TL;DR: This paper considers joint problems of adaptive bandwidth reservation and link rearrangement (rerouting) for multimedia traffic under the event of congestion/failures of link, and proposes a mobile agent based approach to achieve these objectives.
Abstract: The bandwidth reservation for multimedia traffic poses technical challenges due to the bursty and delay sensitive nature of applications. The objectives of bandwidth reservation schemes are: optimize network utilization, and minimize the packet losses and delays. The growth of multimedia services on the Internet and the possible discovery of programmable networks has made us investigate new techniques for resolving bandwidth issues in multimedia communication. Mobile agent technology seems to be a promising solution for network management and QoS control. In this paper, we consider joint problems of adaptive bandwidth reservation and link rearrangement (rerouting) for multimedia traffic under the event of congestion/failures of link, and propose a mobile agent based approach to achieve these objectives. The scheme is simulated using a multimedia traffic model. Simulation results show that the use of agents increases the network utilization, acceptance ratio of applications, flexibility and efficiency of bandwidth reservation. The flexibility in using agent technology is that the policies can be changed and implemented easily by encoding in the agents.
TL;DR: This paper reviews the software agent technology applications in communications with more emphasis on mobile agents since it is an emerging agent technology.
Abstract: The rapid growth in the Internet users and diverse services have made the researches and practitioners to think of intelligent tools that can assist the users and applications in delivering the required quality of services. In this context, software agent technology is expected to become the tool for development of future softwares in distributed environments such as mobile computing, E-commerce, telecommunication network management, etc. Agent technology can be classified as single- and multi-agent systems (distributed static and mobile agents). In this paper, we review the software agent technology applications in communications with more emphasis on mobile agents since it is an emerging agent technology. The popularity of the agent technology is due to its support to: component based software engineering, flexible operations, easy software maintainability, adaptability to the real world, and extensibility of the softwares.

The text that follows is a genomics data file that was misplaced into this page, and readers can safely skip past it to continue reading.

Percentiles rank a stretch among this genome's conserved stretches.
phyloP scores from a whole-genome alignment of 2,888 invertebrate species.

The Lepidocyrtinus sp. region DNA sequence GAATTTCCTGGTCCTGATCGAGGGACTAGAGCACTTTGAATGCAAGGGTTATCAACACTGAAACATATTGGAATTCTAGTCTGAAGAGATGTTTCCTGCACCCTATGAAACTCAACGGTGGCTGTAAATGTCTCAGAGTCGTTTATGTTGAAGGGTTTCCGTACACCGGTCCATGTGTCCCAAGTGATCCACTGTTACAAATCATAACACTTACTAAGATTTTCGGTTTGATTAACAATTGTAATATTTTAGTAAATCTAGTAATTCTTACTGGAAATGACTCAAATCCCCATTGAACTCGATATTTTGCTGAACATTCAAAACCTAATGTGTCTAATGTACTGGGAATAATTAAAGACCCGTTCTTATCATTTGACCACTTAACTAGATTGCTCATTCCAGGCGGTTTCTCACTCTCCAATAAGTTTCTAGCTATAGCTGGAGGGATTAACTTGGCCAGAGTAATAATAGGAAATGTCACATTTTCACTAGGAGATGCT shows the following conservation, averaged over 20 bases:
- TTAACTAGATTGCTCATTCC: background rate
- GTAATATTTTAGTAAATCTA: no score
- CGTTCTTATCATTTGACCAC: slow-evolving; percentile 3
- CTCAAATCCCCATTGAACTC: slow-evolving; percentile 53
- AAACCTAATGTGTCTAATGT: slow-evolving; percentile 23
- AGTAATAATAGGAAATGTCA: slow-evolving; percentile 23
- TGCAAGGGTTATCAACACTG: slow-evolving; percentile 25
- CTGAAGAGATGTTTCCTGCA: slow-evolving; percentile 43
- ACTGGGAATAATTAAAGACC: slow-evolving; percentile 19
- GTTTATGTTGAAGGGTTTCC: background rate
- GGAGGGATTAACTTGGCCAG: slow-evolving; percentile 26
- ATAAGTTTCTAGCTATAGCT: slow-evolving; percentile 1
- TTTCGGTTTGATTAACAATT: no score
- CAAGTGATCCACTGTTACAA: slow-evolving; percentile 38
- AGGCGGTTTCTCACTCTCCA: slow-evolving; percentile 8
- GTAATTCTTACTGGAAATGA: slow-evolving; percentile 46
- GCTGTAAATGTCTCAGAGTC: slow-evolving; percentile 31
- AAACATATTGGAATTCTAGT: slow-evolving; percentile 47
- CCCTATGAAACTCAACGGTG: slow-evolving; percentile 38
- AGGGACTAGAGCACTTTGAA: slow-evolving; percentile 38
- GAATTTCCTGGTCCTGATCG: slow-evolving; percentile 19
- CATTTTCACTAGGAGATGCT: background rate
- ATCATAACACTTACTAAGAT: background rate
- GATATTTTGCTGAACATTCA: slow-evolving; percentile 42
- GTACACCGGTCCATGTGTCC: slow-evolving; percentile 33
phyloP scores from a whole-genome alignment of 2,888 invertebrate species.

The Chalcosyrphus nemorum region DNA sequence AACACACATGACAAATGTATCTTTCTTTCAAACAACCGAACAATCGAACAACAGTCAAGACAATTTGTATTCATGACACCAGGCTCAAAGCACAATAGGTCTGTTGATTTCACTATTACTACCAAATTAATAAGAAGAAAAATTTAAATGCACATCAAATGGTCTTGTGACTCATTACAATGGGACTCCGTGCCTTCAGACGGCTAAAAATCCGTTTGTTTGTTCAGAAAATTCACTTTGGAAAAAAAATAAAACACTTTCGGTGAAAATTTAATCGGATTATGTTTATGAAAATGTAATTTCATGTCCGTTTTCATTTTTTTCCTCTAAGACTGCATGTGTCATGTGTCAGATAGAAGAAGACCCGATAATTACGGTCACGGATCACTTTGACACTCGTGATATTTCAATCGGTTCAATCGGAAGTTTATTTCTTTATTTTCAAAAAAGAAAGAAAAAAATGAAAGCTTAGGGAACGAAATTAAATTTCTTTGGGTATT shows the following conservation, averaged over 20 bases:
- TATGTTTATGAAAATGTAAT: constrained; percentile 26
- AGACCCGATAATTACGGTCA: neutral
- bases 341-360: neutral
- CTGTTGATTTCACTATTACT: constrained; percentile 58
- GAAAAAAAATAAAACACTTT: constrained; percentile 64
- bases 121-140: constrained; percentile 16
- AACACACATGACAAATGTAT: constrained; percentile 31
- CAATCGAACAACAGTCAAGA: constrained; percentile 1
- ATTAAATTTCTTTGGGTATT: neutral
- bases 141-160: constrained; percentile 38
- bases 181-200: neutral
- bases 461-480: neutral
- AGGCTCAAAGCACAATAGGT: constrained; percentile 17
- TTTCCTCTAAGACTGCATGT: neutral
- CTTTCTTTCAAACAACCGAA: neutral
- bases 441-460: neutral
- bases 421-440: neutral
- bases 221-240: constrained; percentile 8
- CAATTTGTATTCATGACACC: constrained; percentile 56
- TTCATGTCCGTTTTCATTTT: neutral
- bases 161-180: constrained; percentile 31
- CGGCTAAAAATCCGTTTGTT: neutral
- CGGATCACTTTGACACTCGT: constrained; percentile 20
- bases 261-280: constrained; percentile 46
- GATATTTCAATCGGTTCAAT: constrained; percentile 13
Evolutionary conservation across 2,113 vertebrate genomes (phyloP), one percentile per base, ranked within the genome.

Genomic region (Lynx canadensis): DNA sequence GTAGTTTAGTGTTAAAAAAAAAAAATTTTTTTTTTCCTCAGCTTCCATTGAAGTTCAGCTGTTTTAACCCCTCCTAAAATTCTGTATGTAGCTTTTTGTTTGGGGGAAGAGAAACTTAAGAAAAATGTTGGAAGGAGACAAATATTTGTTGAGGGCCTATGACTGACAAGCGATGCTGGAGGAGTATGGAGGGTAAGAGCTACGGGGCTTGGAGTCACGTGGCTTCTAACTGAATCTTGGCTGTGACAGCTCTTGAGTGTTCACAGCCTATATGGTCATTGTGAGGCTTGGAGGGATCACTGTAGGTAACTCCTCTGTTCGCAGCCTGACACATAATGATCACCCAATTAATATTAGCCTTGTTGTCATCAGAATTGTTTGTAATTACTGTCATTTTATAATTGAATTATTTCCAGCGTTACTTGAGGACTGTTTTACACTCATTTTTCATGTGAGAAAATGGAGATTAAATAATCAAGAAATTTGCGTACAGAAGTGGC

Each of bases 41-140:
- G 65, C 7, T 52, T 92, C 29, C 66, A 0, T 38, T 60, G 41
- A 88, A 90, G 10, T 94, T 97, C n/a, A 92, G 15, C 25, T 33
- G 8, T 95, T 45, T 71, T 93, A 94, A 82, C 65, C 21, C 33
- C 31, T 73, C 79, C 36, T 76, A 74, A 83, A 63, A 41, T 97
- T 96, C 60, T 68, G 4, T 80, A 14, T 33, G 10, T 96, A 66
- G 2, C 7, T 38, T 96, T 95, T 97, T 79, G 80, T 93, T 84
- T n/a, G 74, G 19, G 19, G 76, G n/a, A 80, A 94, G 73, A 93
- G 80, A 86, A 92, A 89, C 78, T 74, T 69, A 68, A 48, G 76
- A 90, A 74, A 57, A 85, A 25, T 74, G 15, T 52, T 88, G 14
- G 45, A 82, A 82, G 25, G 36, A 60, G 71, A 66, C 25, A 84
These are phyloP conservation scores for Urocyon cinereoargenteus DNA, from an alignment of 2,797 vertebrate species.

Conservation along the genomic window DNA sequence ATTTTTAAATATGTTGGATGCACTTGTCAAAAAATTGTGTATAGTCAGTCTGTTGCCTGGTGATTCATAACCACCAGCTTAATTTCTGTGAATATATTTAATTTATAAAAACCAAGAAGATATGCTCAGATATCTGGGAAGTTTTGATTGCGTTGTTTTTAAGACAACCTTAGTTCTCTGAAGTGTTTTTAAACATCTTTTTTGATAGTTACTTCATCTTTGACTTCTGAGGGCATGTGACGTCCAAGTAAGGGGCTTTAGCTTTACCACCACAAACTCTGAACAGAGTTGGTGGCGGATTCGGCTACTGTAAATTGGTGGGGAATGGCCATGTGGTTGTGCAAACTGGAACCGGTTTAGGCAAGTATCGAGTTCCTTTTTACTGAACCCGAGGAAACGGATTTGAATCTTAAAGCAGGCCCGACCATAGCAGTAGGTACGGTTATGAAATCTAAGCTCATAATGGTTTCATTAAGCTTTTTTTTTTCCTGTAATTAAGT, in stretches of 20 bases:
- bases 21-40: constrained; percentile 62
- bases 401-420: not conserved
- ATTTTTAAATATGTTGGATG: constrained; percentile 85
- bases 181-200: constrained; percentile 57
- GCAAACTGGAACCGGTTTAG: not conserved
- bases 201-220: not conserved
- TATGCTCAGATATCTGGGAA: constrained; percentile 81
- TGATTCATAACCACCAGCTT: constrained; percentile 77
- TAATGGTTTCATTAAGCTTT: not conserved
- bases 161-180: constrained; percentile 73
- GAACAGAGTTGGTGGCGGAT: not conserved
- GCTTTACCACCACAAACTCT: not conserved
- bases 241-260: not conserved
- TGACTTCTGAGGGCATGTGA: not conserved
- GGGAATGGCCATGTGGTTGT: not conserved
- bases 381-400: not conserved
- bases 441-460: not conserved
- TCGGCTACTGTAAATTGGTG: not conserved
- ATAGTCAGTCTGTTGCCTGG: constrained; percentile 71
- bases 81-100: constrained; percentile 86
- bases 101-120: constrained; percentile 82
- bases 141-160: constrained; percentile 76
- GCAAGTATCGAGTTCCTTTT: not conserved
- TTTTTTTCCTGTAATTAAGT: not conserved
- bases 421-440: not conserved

TL;DR: A generic framework for delivering personalized and adaptive content to mobile users is proposed and a variety of enabling technologies are introduced and important issues in this area are highlighted.
Abstract: Many innovative wireless applications that aim to provide mobile information access are emerging. Since people have different information needs and preferences, one of the challenges for mobile information systems is to take advantage of the convenience of handheld devices and provide personalized information to the right person in a preferred format. However, the unique features of wireless networks and mobile devices pose challenges to personalized mobile content delivery. This paper proposes a generic framework for delivering personalized and adaptive content to mobile users. It introduces a variety of enabling technologies and highlights important issues in this area. The framework can be applied to many applications such as mobile commerce and context-aware mobile services.
Cites background from "Adaptive bandwidth reservation sche..."
...Mobile agent technology seems to be a promising solution for wireless network management and QoS control [Manvi and Venkataram, 2002]....
TL;DR: An overview of most recent reliable, energy efficient, scalable, fault tolerant, and QoS based hybrid routing mechanisms and point to directions for future research and development are provided.